Challenging the philosophy of Marxism


The Poverty of Dialectical Materialism
By Eric Peterson
Summer Hill NSW: Red Door
Reviewed by Rurik Davidson.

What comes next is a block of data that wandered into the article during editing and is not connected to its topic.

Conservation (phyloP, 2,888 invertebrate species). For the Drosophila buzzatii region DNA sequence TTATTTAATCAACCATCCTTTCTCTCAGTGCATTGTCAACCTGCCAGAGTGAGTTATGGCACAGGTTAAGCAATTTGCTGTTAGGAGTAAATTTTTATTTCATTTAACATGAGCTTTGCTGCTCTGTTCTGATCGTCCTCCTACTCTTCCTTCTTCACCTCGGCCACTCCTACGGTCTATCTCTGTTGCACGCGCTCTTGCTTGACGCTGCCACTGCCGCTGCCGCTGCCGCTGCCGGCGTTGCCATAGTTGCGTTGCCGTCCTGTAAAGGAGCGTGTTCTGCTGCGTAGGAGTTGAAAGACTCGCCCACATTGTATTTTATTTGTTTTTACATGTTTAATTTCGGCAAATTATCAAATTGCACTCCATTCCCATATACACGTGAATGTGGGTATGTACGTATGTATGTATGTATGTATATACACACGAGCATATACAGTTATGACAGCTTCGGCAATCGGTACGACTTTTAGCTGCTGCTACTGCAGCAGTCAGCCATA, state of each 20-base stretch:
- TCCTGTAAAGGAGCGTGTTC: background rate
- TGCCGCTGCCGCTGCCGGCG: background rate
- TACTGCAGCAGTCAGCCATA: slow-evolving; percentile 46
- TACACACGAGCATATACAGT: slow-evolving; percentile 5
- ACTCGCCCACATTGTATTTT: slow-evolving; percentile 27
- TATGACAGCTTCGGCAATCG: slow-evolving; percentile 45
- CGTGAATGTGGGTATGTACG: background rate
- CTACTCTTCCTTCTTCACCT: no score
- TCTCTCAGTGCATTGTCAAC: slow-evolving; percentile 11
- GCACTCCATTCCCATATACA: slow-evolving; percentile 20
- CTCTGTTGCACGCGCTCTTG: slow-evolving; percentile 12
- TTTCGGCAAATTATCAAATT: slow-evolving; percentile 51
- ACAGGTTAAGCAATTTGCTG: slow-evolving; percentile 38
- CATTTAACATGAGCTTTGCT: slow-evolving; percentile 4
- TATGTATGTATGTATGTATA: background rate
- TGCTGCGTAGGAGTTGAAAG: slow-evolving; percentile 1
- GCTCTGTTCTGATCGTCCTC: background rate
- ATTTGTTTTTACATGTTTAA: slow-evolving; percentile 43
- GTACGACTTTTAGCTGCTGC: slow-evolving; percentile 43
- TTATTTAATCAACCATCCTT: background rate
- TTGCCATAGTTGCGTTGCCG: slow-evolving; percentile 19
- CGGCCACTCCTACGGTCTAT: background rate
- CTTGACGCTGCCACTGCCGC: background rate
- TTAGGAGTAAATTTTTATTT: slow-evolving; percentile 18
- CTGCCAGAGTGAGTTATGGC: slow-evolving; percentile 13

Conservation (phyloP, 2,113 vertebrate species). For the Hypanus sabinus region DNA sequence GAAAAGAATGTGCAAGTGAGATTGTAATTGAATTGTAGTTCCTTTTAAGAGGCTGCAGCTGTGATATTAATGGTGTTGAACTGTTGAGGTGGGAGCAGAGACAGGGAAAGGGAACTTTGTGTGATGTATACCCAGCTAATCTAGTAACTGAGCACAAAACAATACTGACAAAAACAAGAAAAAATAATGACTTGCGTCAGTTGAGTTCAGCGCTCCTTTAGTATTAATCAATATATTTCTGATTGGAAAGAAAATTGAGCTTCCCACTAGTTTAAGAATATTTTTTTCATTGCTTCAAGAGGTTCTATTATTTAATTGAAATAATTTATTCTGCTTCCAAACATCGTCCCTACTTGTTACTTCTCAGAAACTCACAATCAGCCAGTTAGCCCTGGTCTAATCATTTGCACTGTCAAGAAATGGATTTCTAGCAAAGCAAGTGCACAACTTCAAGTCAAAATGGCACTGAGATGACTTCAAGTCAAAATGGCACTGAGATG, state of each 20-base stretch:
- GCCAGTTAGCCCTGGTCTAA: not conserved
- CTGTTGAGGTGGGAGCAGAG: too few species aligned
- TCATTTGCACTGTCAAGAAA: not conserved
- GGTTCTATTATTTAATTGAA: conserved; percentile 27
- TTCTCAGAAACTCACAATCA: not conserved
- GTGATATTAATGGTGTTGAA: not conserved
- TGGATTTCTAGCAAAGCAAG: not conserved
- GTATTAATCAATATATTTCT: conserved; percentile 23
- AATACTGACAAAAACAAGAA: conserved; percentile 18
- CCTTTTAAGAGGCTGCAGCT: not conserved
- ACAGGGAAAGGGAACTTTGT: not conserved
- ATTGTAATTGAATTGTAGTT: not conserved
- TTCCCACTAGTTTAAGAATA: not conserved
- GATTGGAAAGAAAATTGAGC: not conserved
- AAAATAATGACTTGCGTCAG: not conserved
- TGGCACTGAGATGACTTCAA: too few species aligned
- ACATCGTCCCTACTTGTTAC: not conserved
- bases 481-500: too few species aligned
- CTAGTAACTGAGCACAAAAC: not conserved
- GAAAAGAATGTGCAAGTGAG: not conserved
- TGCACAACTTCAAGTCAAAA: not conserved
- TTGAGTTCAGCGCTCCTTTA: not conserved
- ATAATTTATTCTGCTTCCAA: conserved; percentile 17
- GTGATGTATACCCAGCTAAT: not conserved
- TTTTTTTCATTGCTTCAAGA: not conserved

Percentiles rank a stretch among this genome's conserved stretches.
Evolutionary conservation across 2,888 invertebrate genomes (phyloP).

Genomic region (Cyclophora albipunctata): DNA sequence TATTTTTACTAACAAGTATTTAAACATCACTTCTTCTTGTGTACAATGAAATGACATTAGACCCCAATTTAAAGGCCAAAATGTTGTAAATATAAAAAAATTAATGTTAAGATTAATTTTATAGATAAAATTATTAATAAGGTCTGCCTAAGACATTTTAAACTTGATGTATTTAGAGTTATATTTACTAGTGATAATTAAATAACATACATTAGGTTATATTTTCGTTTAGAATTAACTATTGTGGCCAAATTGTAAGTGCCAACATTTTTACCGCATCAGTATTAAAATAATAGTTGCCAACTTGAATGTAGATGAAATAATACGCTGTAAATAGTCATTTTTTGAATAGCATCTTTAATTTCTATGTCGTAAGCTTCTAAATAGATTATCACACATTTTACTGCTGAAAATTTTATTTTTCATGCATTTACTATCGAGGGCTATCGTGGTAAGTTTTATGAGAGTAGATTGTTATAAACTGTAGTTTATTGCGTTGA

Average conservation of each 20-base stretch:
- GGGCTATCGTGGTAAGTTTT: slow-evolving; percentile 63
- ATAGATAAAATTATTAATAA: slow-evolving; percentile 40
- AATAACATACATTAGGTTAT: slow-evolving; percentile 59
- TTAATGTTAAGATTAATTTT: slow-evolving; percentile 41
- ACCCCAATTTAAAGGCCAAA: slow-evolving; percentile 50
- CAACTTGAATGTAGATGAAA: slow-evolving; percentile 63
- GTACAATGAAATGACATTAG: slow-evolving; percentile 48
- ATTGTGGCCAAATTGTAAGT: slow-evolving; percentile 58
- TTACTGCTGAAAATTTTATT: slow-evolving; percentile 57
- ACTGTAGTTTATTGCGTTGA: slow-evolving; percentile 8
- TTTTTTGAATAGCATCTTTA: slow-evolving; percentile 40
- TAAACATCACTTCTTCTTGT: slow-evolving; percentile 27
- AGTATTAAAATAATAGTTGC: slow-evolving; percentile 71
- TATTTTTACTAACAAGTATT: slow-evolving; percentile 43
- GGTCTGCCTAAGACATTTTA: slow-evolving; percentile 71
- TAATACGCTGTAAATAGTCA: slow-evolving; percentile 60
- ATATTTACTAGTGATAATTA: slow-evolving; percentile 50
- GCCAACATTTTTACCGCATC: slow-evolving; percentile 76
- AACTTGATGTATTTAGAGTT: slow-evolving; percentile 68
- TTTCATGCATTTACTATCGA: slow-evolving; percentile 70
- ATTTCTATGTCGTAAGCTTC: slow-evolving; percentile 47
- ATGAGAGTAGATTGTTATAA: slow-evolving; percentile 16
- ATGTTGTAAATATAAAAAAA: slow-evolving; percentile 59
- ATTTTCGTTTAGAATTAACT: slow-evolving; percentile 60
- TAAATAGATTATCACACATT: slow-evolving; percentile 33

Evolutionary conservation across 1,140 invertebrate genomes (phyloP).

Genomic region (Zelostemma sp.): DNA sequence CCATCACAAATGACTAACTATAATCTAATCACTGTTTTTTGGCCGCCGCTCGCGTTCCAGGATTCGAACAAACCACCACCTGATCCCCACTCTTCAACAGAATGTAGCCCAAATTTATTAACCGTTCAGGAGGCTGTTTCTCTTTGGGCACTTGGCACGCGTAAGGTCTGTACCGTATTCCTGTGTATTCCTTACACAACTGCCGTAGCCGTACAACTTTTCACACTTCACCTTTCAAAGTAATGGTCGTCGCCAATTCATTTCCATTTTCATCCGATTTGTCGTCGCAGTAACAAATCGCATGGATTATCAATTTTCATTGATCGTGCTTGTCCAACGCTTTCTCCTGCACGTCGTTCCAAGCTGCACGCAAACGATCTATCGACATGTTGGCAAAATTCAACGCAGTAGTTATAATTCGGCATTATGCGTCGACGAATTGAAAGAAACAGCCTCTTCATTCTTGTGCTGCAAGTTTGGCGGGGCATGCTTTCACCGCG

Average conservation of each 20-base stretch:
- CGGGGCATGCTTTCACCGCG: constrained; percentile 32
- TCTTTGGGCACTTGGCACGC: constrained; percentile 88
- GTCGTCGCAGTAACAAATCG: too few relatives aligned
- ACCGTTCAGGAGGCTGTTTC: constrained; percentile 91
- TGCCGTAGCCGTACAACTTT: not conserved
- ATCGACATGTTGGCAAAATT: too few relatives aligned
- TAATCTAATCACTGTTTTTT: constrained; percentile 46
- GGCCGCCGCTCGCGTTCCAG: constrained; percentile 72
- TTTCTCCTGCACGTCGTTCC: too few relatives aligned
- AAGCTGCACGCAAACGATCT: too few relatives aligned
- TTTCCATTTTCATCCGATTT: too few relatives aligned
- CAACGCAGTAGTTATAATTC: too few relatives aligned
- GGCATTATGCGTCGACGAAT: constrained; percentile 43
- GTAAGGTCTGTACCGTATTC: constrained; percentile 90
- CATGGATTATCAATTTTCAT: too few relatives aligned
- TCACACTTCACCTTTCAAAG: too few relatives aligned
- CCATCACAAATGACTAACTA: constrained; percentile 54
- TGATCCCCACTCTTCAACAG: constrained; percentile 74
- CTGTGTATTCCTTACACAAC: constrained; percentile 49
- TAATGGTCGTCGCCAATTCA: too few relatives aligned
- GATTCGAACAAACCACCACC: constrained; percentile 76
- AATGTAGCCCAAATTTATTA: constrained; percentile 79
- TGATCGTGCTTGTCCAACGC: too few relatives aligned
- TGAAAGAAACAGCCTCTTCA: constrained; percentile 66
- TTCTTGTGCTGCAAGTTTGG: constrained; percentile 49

Not all philosophers are wankers. There have been people who have been genuinely concerned with the big problems for a reason — to use philosophy as a means of better understanding the world, in order to change it. Karl Marx developed a theory which included philosophy, political and economic theory. His aim was to provide a scientific understanding of the world, one which was based on the real development of social formations and which therefore could be used by people in the struggle against inequality and oppression. Marx arrived at his theory through the turbulent tunnel of philosophy. He began as a young devotee of the German philosopher Hegel. Then he engaged with the work of another, Feuerbach. Taking aspects of both, he developed his own philosophical outlook, which became known as dialectical materialism. While Marx's texts concentrate strongly on the materialist side of dialectical materialism, the dialectical side (that matter is constantly in motion and can be understood by a series of laws — influenced by Hegel) had only a few oblique references to it. It was left up to Marx's long-time collaborator, Engels, to systematise their joint views on philosophy, which he did in such works as Anti-Dühring and Ludwig Feuerbach and the End of Classical German Philosophy. Eric Peterson's The Poverty of Dialectical Materialism follows in a long line of Marxist critiques of the dialectical side of dialectical materialism. The first half of the book is dedicated to a reasonably fair summary of the writings of Marx, Engels, Plekhanov, Lenin, Trotsky and other Marxists on dialectical materialism. The second half is devoted to Peterson's own critique. He states his position clearly: "there is no such thing as the dialectic of nature; dialectical materialism is useless, if not downright dangerous". According to Peterson, dialectics has led Marxists to a series of erroneous positions or has been used to justify Stalinism: Trotsky used it to misunderstand Stalin's counter-revolution (the former USSR was actually state-capitalist); Mao and Stalin used it to justify their repressive practices etc. By the time he has finished, there is apparently nothing left of the influence of Hegel within Marxism. It was all a long, pointless, detour that is better left forgotten. Peterson's arguments are nothing new. A shared characteristic of many Western Marxists was their attempt to replace the influence of Hegel, especially his notion of dialectics, with concepts drawn from other philosophers: for Colleti it was Kant; for Sartre it was Heidegger and Kierkegaard; for Della Volpe it was Croce. This elimination of Hegel all too often resulted in a one-sidedness on many questions. In particular, one of the repercussions was an inability to explain change. The elimination of dialectics weakens, rather than strengthens (as Peterson argues), Marxist politics. The purpose of dialectical materialism was to explain how and why change occurs — that it follows certain laws. Once that is removed, other philosophical foundations must be integrated into Marxism. For example, the influential Western Marxist Louis Althusser attempted to synthesise structuralism with Marxism. For him the secret of change was "structural causality": an elaborate construction of structural machinery composed of cleary separated, rigid categories, which operated much like a clockwork model. In E.P. Thompson's phrase, it was an "orrery of errors". It led Althusser to the complete elimination of all subjects as agents of social change. People simply became appendages to structures. The result was a fatalistic undermining of the need for political action altogether. In reality, while society is composed of structures, there are real people who operate within them — who are formed by them, but also form these structures and can ultimately transform them. In Althusser's case the elimination of dialectics resulted in the one-sided ascendancy of structures, when in fact the dialectical interdependence of structure and subject needed to be respected. The same problem is posed for Peterson. In order to eliminate dialectics, he needs to offer an alternative philosophical foundation. But he prefers to evade the question, asserting that Marx's theory of history, fused with natural science and Marxist politics and economics, is enough. But at this point, the only philosophical positions one can replace dialectics with are a series of obfuscatory philosophies: empiricism, structuralism, post-structuralism. For people interested in anti-dialectical Marxism, Peterson's book is a good introduction. It is written in a clear, straightforward style which is a departure from the majority of dense and obscure philosophical texts written nowadays. For anyone who has been forced to read Derrida, or any of the other post-structuralists currently so popular, it will be a pleasant change.